Dr Jennifer Heath1, Dr Heidi Williamson1, Dr Lisa Williams2, Prof Diana Harcourt1
1University of the West of England (UWE Bristol), Bristol, United Kingdom, 2Chelsea and Westminster Hospital Burns Service, London, United Kingdom
Dr Lisa Williams from Chelsea and Westminster Hospital.
British Burn Association Burn Care Standards (2018) recommend that peer-support and websites should be available for patients and families. These can be important in addressing the impact of children’s burn-injuries on the wider family. Research preceding the development of SupportingChildrenWithBurns.com identified barriers perceived by parents/carers that can hinder access to professionally-led face-to-face support, and the potential value of peer and online support was recognised.
Following mixed-method research, a prototype website was developed and tested with parents, professionals, and members of support organisations using concurrent think aloud methodology. Participants also completed the eHealth Impact Questionnaire (eHIQ) and questions regarding user satisfaction. Following the public release of SupportingChildrenWithBurns.com, these measures continued to be used to gather feedback.
Nine parents and 22 professionals provided feedback on the prototype website. Content analysis of qualitative feedback formed seven topic areas (need, structure/navigation, trust/relevance, language/comprehension, therapeutic content, mode of delivery, & suggested improvements), which informed the website’s development and name. For each domain of the eHIQ, parents rated the prototype website more highly than professionals did. All participants reported that they would recommend the website to others. Within the first 4 months, SupportingChildrenWithBurns.com was visited 965 times by 762 users from 21 countries, with Australia ranking third. It received positive feedback and this data continues to be collected.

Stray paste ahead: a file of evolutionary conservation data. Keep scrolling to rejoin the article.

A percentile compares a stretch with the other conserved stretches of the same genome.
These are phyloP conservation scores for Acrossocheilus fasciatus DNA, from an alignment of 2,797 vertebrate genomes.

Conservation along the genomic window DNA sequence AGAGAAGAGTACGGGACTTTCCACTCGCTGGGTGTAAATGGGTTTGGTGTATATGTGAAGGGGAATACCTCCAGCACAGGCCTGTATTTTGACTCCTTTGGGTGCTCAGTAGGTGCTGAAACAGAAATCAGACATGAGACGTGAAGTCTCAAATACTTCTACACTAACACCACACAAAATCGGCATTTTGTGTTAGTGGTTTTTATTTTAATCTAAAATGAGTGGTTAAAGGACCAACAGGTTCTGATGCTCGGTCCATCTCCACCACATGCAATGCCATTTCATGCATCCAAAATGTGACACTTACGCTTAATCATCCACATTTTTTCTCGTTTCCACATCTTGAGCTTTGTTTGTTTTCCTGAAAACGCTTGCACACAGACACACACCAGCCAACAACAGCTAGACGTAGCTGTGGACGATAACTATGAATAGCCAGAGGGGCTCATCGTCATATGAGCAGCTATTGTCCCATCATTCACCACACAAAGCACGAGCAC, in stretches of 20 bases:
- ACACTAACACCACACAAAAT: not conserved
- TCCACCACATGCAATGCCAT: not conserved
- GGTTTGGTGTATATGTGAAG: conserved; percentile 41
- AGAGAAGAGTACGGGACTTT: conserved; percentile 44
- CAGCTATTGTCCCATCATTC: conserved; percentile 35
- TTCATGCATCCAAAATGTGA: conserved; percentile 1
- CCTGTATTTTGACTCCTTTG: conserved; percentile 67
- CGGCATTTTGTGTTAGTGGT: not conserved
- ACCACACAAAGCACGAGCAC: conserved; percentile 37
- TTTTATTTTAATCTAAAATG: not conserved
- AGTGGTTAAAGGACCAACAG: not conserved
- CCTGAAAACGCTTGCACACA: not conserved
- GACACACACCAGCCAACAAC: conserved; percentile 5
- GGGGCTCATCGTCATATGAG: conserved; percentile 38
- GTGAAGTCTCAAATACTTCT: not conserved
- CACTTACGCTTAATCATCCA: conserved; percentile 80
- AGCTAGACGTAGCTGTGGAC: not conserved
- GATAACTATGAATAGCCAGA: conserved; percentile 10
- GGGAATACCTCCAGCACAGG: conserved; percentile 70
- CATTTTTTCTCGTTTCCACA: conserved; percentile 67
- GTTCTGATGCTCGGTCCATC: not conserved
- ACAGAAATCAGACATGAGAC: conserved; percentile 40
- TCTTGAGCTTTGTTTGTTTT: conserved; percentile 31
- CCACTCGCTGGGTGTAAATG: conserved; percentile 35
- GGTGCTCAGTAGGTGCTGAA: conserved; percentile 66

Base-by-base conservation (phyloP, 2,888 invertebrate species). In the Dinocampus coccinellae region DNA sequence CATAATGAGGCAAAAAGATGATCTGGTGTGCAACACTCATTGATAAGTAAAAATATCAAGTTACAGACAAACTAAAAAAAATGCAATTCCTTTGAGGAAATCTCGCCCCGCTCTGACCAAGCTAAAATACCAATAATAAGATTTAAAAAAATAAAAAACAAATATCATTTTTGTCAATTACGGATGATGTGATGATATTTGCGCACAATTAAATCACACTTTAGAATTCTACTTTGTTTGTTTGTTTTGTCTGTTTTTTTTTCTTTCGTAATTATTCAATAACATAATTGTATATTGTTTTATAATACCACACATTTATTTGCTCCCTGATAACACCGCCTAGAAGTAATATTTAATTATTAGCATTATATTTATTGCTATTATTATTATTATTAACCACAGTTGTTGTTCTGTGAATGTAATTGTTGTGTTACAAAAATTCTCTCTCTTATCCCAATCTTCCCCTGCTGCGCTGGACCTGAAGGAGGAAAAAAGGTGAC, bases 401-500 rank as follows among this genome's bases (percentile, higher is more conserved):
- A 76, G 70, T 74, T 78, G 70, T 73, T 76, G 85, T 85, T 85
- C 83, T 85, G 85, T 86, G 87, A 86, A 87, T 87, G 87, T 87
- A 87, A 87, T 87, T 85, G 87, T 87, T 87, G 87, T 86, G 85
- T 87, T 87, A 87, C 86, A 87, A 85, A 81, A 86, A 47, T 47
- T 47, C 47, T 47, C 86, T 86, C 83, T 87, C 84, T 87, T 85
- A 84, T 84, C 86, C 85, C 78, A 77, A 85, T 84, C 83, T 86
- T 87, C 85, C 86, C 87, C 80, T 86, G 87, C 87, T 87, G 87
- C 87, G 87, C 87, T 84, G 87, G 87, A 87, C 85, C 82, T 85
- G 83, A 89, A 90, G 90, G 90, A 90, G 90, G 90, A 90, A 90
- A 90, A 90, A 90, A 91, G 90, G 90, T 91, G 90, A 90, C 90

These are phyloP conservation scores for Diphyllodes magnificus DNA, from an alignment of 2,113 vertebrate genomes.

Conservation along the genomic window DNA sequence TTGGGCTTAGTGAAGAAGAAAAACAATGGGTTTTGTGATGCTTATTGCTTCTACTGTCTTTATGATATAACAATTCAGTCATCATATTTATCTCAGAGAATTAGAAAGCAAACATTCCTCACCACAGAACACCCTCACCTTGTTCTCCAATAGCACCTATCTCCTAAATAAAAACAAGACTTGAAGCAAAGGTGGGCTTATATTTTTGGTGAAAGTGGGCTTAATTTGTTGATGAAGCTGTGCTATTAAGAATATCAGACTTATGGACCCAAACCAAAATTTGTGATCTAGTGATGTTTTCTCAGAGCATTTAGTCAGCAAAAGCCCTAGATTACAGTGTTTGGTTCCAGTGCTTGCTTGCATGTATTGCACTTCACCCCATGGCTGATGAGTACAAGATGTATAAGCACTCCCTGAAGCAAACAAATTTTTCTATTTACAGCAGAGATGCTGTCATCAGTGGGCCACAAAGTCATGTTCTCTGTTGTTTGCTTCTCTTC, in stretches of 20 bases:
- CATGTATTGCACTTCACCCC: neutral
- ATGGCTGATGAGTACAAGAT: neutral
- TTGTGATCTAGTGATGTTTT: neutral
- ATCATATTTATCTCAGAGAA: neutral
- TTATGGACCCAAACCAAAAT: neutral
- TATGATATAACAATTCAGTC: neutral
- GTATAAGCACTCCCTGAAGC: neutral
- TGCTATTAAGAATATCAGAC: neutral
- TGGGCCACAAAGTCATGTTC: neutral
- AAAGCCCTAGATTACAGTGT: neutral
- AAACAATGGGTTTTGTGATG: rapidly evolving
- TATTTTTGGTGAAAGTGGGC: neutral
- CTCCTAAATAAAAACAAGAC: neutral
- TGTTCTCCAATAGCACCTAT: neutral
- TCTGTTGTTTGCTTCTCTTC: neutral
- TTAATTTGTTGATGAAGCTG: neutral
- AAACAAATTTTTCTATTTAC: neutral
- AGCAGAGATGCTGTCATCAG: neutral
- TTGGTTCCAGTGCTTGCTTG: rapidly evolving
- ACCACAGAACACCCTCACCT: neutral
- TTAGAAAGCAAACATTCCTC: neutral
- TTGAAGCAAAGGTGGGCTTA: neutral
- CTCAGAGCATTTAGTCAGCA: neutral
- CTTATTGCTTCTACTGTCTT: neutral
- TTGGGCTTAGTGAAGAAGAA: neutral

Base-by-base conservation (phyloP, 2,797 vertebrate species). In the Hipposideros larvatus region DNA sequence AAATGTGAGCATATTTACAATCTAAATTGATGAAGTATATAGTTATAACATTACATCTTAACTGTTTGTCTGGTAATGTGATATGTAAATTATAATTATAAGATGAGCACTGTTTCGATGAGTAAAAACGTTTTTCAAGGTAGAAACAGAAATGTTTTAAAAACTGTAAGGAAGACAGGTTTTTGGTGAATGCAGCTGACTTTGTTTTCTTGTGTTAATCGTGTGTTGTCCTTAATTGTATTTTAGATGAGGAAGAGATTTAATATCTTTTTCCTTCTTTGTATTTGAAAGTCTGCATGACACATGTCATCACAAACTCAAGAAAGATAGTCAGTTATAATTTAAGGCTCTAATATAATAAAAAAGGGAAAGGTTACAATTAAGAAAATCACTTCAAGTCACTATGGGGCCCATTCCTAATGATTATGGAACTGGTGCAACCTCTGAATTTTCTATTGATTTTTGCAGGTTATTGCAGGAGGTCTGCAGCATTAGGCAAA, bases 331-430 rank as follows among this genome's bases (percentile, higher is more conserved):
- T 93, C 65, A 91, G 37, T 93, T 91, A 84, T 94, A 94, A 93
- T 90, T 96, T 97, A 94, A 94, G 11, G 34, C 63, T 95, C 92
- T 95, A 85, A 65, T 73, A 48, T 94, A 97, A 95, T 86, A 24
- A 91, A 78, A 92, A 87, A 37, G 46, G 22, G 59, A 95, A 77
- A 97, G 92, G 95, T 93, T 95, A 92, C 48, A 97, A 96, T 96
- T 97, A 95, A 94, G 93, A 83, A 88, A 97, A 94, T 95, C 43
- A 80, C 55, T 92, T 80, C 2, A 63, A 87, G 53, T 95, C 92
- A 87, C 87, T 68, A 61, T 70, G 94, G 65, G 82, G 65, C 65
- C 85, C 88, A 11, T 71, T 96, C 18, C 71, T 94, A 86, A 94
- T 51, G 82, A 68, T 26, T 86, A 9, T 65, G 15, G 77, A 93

Practical and psychological barriers can prevent parents from accessing psychosocial support, contributing to feelings of isolation. An online resource allows staff to signpost parents to information/support, which can be accessed when they feel ready. This could help to normalise parents’ experience of their child’s
Jennifer Heath, a Clinical Psychologist with experience working within UK burns services, conducted her PhD Research at the Centre for Appearance Research (UWE Bristol). Her desire to become more involved in applied research and interest in peer support led to a PhD that explored the experiences and support needs of parents of burn-injured children and, ultimately, the development of an online peer-informed support resource for parents. In 2017, Jennifer received two awards from the British Burn Association; the Laing Essay Prize for her paper considering new technologies in burn care from a clinical psychologist’s perspective, and an oral presentation prize for her presentation of novel ideas in the development of support for parents. Her PhD supervisors are Prof Diana Harcourt and Dr Heidi Williamson from the University of the West of England, and Dr Lisa Williams from Chelsea and Westminster Hospital.